The only downside of the auction system is that obviously, when two people are fighting over a bottle, only one will end up happy, and the other person will be disappointed… But that’s the auction game right ?

What do you enjoy most about working in the drinks industry?

Probably the community feeling that exists within this industry. I remember hearing about this vague concept of “coopetition” (mix of cooperation and competition if you don’t get it ) when I attended marketing courses at university, now I know what it really means.

As I often say, I think the whisky industry is a big loving family, some fellow whisky bloggers called it the #WhiskyFabric, that is only willing to welcome new members.

Working in the drinks industry has also enabled me to meet incredibly inspiring people, I find my inspiration in human encounters and this industry is fuelled by amazing people who have a story to tell. With my blog, I’m trying to tell their stories.

How do you drink your whisky – with a little water, ice, neat, in a cocktail?

I’m always confused by these kinds of questions because it all depends on the moment, the occasion, the location, the people I’m sitting with…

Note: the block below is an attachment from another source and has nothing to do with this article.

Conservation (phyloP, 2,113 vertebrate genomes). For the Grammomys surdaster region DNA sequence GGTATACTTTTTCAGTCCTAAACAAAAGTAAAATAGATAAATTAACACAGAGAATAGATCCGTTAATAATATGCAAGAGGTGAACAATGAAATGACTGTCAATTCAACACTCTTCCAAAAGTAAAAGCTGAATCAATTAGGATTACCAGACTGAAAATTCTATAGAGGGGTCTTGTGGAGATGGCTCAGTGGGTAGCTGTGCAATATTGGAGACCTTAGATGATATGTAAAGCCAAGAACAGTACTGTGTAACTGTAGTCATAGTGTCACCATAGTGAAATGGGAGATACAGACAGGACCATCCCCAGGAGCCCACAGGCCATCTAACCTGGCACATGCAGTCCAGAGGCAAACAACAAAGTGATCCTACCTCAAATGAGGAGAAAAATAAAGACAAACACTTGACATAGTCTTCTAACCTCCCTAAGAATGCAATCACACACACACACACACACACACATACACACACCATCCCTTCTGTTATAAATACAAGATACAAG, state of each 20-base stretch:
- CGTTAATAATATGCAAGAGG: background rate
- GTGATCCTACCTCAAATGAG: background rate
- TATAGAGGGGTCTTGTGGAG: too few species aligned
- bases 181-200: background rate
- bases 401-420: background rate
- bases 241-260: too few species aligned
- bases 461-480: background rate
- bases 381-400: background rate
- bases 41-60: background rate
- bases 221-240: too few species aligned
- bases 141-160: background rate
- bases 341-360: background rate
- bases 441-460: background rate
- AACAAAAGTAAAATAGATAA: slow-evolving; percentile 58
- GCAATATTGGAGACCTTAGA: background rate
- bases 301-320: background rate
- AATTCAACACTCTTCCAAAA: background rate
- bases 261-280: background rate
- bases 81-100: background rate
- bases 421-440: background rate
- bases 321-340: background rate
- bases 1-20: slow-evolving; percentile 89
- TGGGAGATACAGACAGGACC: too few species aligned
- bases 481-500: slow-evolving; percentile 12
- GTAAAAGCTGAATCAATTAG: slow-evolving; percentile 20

I love a good whisky cocktail when I’m out for instance. When I’m drinking at home, if I’m, for instance, reviewing a whisky, I would first have it neat and then add a bit of water if I feel like it would enhance the drink and reveal more aromas. Well, the only thing I’m not into amongst this list is ice, because the cold temperature hides the flavours, but not blaming you if you like adding ice to your whisky on a Summer night.

There’s no “right way” to drink a whisky, even though people are trying to tell you their rules, there aren’t any. At the end of the day, it’s how you enjoy it that counts.

Do you remember your first taste of whisky?